Friday, July 25, 2014

Democrat aims to unseat Gov. Otter

With a background in education, Balukoff wants to reform state


By AMY BUSEK
Express Staff Writer

A.J. Balukoff

    Despite the fact that Idaho hasn’t had a Democratic governor in 19 years, A.J. Balukoff is hopeful. The affable Boise resident, with a background in business and personal accountantship, will face off against incumbent Gov. C.L. “Butch” Otter, a Republican, in the November elections.
    Balukoff is tripling every campaign donation he receives with his own personal funds, citing name recognition as his biggest hurdle. That’s why Balukoff and his team held a meet-and-greet campaign stop Monday at the Sawtooth Brewery in Ketchum. Balukoff has a young staff adept in social-media networking, imperative to his Herculean task of becoming known throughout the 80,000-plus-square-mile area of the Gem State.
    With Otter pursuing a third term in office, mobilizing is crucial, Balukoff said. While he might not be able to travel from Jerome to Boundary County in one day, his Facebook and Twitter messages sure can.
    Balukoff has lived in Idaho since 1982, raising his family in Boise. An active participant in the Boise School District, he eventually became chairman of the school board in the state’s capital. He’s a harsh critic of the inequalities within Idaho’s education system, citing the state’s low national rankings for standardized testing, student achievement and college attendance.
    “We’ve gone downhill and that’s one of the things I want to turn around,” Balukoff said in an interview with the Idaho Mountain Express.


If they want to stop gun violence, they ought to beef up mental-health services.”
A.J. Balukoff
Governor candidate


    “We have about 40 districts that hold school only four days a week,” he said. “You can’t say that we’re providing that uniform and thorough system of education that our constitution calls for.”
    The shorter weeks mean longer school days for teachers and students. With Lewiston’s school district losing staff and students to nearby Clarkston, in Washington state, Balukoff said he’d seek to even out the discrepancies between smaller schools districts and the richly resourced ones like Boise and Blaine County.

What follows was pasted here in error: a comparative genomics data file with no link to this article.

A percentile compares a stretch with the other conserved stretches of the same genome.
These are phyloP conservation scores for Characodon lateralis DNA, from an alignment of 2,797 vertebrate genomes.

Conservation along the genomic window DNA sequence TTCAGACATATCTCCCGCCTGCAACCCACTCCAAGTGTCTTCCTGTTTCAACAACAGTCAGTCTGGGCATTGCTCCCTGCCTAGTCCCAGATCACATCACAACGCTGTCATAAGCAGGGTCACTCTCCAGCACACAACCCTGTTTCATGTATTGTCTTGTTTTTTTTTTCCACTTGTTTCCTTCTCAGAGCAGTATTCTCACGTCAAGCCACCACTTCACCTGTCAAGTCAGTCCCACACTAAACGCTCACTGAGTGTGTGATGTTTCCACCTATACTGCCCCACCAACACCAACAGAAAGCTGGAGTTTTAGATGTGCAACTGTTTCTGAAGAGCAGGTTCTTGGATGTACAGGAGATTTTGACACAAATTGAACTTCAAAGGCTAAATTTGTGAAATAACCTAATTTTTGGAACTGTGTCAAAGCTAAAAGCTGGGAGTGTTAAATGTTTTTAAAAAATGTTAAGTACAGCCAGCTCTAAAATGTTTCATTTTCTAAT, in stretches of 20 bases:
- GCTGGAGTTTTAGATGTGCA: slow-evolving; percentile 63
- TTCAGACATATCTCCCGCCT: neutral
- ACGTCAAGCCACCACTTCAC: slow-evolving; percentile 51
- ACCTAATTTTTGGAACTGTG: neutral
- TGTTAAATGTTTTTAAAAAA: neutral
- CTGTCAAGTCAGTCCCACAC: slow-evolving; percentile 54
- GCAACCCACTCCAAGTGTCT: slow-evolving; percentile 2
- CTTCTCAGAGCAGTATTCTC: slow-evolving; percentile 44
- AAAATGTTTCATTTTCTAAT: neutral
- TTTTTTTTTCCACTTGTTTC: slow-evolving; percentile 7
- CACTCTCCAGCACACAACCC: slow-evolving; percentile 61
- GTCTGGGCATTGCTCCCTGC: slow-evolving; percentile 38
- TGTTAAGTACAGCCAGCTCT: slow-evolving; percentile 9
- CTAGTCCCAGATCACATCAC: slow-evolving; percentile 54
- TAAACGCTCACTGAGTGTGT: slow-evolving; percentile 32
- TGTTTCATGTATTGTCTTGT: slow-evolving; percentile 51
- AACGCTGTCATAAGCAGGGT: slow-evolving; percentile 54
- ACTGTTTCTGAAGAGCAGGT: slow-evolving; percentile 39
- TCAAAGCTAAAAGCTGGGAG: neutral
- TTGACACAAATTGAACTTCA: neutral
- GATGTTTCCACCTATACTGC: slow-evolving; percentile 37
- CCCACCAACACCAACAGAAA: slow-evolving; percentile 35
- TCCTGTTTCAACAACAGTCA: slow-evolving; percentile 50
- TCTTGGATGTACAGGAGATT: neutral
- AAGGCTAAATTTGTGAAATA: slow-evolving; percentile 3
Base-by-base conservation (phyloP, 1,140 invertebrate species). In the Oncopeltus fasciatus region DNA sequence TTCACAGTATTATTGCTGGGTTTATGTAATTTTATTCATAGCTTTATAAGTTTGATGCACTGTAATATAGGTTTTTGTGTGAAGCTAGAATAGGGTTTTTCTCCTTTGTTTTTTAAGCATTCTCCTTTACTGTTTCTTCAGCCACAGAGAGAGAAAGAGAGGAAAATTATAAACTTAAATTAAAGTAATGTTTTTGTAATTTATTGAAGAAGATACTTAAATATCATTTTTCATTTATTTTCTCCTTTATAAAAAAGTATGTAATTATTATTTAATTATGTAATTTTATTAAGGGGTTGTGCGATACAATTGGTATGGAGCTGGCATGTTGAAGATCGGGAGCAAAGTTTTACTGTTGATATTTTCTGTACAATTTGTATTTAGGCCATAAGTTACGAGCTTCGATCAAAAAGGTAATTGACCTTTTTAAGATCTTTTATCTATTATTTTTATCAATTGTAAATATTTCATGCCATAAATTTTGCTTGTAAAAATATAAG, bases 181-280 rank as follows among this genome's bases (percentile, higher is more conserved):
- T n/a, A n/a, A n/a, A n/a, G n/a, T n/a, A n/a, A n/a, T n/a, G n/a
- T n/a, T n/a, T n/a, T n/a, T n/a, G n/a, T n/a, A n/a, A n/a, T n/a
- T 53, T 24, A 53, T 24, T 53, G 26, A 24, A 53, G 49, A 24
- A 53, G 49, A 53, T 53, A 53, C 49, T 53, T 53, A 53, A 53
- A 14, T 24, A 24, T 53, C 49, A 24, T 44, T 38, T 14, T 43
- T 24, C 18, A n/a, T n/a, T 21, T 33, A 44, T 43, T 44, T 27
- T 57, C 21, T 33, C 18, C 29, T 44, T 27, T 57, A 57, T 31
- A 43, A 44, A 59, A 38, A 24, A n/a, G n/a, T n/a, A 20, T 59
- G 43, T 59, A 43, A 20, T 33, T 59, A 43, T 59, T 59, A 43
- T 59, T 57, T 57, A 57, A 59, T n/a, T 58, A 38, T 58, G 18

Balukoff is also opposed to Idaho’s recently enacted guns-on-campus bill, which Otter signed into effect March 12 of this year. Balukoff characterizes himself as pro-Second Amendment, but not without regulation.
    “If they want to stop gun violence, they ought to beef up mental-health services,” Balukoff said. “That’s the answer to gun violence.”
    Balukoff’s assessment follows more than five years of funding cuts and personnel losses to Idaho’s mental-health infrastructure. Almost 500 mentally ill residents lost state medical coverage in the summer of 2010 during cuts to the Idaho Health and Welfare Department. That year, the state also cut more than 100 jobs of mental-health professionals and closed nine rural clinics. When Otter refused the Medicaid expansion component of the much-debated Affordable Care Act, funding for mental-health services inevitably declined. While Balukoff doesn’t agree with all aspects of the Affordable Care Act, he said he believes it’s foolish to reject the Medicaid component.
    For households that make under $26,000 annually, supporting the Affordable Care Act would allow poorer residents to receive preemptive care from a doctor, rather than emergency care at a hospital, which is also less cost-effective, Balukoff said. The federal government would pay 90 percent of these residents’ medical costs, if state elects to insure them, he said.
“Right now, we are caring for those people in the most inefficient and expensive place possible,” Balukoff said. “If they had a doctor or even a nurse practitioner, [it] would take care of most of these problems.”
Channeling more federal dollars into the state isn’t a bone of contention for Balukoff, unlike his opponent. He also supports the proposed Boulder-White Clouds National Monument—a plan to give special federal status to some 500,000 acres of land north of Ketchum—on the basis of environmental protection. Recalling a time he hiked Castle Peak in the White Clouds, Balukoff said he can’t rationalize mining the mountain for natural resources.
    “We came over [a hill] and you see Castle Peak right in front of you: a big, white beautiful mountain against the blue sky,” he said. “Just a spectacular view. I don’t care how much molybdenum is there. I just don’t think it’s worth destroying Castle Peak.”
    Though his environmental leanings are indicative of his more-liberal party ticket, Balukoff hopes to transcend the two-party system in the upcoming election by finding common ground with both sides of the aisle.
    “The important thing is to have respectful, open conversations about things that seem to divide us,” he said.




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